# Equalizing 0.25D difference

Hey there,
I am sorry but I couldn’t find an answer to my question in the other threads!

So my left eye needs -1.75D (says the endmyopia calculator) and my right eye only -1.5D.

When I want to equalize (I also have slight astigmatism on the left eye: -0.25 cylinder and 3 Axis) should I reduce the Left to -1.5D or put the right eye higher to -1.75D. I am wondering also because of my astigmatism but I guess that is not so dramatic and I should reduce the Left to -1.5D.
Somehow I remember I read somewhere that these low Axis and CYL numbers can be left out but only if they are not too big.

Am I right?
I hope you understand what I wrote because I am German!

Thank you and excuse this newbe question but Its urgent!

2 Likes

Usually, if its your 1st reduction dont equalise.
Do 2-3 reductions before you equalise.
This is just for training and getting used to reducing.
Equalising it a bit more difficult.

Secondly 0.25 diopter difference is considered a “natural” difference. So even if youre R 0.25D and L 0.00D, its not of a big concern.

So my reccomendation would be one of two ways.

1. If this is your first reduction I would wait 2-3 reductions before trying to equalise.
2. Dont worry about equalising because its “natural”.
4 Likes

Thank you it helps me a lot. Have a great week Alex!

-0.25 cyl can usually be dropped easily, especially if these are the measurements for differentials. If these are for your normalised then most probably you are not using any corrections for close up work.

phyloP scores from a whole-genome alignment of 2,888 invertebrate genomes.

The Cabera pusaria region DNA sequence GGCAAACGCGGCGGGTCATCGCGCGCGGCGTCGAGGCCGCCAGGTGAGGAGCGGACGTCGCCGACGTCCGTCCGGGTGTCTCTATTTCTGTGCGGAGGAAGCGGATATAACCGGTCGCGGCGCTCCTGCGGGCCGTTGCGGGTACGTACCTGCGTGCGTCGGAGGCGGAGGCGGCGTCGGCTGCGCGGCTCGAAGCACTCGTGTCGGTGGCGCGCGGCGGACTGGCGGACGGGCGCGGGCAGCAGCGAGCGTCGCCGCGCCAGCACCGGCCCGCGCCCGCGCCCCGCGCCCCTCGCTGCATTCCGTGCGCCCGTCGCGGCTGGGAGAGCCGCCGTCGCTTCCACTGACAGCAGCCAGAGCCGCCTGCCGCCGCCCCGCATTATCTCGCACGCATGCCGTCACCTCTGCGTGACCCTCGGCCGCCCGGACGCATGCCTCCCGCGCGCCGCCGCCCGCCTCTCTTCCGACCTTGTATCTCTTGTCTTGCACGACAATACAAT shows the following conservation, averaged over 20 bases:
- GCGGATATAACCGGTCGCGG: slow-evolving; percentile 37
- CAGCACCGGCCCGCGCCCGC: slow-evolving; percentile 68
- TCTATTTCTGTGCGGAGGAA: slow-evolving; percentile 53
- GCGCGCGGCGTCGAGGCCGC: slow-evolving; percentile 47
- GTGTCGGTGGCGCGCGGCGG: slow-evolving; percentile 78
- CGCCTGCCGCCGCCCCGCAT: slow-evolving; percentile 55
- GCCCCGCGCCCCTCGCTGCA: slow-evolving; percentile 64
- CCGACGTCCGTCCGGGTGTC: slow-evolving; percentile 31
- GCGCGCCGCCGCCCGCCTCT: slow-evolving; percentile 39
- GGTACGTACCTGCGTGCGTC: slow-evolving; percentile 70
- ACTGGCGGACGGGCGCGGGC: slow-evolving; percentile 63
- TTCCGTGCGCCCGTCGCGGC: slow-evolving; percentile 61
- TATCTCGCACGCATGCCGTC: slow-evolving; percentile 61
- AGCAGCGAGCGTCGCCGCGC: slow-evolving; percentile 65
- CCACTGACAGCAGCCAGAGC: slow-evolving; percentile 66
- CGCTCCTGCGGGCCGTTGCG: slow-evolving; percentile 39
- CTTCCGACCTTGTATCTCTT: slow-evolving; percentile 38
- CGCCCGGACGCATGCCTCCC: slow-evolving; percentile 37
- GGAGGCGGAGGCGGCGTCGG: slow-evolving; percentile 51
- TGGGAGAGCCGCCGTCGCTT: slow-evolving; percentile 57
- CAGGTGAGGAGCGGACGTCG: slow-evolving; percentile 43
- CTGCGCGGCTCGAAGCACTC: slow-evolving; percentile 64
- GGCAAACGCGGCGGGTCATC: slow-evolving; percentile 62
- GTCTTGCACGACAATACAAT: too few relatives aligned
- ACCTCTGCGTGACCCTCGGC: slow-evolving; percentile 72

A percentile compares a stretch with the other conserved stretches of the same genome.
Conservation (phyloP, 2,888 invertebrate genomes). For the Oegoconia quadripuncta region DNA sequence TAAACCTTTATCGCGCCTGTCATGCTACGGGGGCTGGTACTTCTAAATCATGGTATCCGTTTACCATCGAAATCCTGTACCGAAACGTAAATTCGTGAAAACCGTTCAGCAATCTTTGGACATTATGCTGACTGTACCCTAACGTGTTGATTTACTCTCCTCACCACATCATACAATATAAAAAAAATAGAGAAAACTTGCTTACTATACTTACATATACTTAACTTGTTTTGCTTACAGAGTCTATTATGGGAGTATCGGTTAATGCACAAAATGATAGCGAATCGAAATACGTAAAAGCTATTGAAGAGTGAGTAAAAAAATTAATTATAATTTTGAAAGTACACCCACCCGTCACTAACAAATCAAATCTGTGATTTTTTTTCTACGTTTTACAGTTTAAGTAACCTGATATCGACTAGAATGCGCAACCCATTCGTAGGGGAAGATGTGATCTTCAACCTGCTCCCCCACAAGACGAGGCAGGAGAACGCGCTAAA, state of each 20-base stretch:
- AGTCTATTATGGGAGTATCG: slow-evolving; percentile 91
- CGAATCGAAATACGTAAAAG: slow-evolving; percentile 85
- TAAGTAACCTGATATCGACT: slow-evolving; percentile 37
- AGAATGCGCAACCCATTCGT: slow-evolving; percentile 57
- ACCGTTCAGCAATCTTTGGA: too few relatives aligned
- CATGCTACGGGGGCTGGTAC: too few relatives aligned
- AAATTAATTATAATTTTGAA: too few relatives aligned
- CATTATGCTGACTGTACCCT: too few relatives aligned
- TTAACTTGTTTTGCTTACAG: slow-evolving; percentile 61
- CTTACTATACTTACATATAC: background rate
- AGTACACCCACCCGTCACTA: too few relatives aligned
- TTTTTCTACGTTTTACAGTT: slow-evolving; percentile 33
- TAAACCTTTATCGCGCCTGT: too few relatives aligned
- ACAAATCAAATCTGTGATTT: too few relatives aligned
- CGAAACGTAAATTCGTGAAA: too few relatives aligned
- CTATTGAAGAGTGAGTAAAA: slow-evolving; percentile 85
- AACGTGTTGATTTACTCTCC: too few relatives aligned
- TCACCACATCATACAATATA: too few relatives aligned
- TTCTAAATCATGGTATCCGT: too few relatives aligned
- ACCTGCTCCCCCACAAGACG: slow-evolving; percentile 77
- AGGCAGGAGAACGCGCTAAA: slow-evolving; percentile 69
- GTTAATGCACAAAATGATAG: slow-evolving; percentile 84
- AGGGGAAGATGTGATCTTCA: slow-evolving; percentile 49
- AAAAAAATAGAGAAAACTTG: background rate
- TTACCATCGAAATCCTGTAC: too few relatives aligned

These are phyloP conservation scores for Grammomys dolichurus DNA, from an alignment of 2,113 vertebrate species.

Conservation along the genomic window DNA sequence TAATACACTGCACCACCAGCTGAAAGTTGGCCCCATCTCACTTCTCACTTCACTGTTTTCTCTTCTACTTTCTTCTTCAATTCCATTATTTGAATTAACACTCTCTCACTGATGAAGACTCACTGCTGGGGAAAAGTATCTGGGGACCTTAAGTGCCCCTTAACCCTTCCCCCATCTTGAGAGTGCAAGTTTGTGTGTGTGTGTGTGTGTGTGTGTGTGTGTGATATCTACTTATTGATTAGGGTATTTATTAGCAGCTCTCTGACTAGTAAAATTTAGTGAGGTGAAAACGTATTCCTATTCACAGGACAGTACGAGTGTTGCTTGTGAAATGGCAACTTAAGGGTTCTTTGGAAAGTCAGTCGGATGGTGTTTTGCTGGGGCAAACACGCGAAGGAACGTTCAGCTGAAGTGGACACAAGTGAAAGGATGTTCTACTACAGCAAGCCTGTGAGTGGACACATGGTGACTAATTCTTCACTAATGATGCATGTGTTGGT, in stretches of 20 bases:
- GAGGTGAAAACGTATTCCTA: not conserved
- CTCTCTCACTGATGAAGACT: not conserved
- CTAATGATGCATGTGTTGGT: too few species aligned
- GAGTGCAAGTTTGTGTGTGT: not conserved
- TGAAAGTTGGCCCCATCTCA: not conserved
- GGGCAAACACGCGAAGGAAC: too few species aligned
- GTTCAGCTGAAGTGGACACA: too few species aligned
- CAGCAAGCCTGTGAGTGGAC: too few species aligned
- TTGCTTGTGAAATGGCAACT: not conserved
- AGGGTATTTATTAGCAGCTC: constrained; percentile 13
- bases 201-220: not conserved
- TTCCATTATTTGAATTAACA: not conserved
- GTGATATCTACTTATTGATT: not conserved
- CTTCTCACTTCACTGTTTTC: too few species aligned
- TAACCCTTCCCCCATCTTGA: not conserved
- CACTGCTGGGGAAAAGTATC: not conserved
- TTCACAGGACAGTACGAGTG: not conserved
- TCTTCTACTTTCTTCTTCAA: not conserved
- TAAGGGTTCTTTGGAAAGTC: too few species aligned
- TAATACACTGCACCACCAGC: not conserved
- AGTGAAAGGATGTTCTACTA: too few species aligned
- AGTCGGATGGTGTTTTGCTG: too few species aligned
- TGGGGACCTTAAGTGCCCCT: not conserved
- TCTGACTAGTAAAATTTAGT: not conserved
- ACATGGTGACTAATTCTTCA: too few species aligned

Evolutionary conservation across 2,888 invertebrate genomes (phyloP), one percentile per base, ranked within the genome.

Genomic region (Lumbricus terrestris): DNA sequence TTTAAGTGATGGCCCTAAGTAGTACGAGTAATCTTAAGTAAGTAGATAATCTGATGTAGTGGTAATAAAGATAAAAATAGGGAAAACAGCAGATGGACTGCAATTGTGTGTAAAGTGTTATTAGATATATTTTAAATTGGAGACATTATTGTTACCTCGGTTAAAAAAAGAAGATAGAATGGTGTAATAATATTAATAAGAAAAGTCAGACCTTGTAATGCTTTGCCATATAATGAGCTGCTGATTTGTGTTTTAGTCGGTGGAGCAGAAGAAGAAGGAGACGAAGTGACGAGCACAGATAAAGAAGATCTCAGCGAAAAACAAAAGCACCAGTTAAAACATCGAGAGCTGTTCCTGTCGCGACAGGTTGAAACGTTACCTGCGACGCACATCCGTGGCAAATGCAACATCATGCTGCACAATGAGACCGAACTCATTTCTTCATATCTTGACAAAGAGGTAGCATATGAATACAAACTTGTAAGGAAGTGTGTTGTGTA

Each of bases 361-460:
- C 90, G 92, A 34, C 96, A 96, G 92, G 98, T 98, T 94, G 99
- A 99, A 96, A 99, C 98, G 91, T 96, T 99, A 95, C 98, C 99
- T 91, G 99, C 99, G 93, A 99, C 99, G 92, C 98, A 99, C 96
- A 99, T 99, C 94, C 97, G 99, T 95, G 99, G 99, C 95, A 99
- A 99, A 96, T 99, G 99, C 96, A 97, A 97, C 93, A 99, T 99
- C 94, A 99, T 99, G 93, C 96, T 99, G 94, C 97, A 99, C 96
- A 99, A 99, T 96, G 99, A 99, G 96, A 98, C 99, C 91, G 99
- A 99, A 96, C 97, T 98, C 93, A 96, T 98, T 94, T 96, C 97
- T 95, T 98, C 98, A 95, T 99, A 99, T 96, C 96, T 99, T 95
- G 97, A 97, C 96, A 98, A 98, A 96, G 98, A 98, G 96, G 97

This 0.25 cyl simply means that if your left eye needs -1.75D then a part of your left eye could do with an extra eighth of a diopter correction. But as the lenses comes in quarter diopters, you would be just corrected at a certain angle. Axis is the angle, if you need cyl = additional partial correction within the eye, then you’ll need it at position 3 degrees. You don’t reduce or increase the axis. You only reduce the diopters - the sph and cyl values.

Otherwise I agree with @Alexbreedon1111 start with normal drops to get into the practice.

Good luck.

2 Likes

Okay cool, thanks so much! I will definetly will go into depth with my research in the future.

Yes i wanna order my first normalized.

I dont know if I understood correctly, you say, I can “delete” the CYL, but the axis shouldnt be changed. Only the SPH and CYL?
I read in the wiki: " When reducing cylinder value, you should never change the axis value" But if I dont have any CYL, I dont need any Axis anymore, or not?

1 Like

Delete cyl = drop cyl = not add astigmatism correction
These all mean the same.

When you order glasses, there will be the following 3 fields to fill in: sph, cyl, axis. If you don’t want astigmatism / cyl correction, you enter the diopter in the sph field and leave the other 2 fields blank or enter zero.
0.25 cyl can only be reduced to zero, there’s nothing lower. 0.25 cyl is so low that you most probably won’t even notice the difference in vision, or just in certain low light situations.

(In comparison if someone else had let’s say -1.5 astigmatism at axis 3, they could reduce it first to -1.0 at axis 3, then to -0.5 at axis 3 and finally to zero. Or could go at -0.25 cyl steps, too, but the axis would stay 3)

Yes. Axis is the direction of the cyl correction. If you have no cyl correction, you have no direction of the cyl correction, so no axis.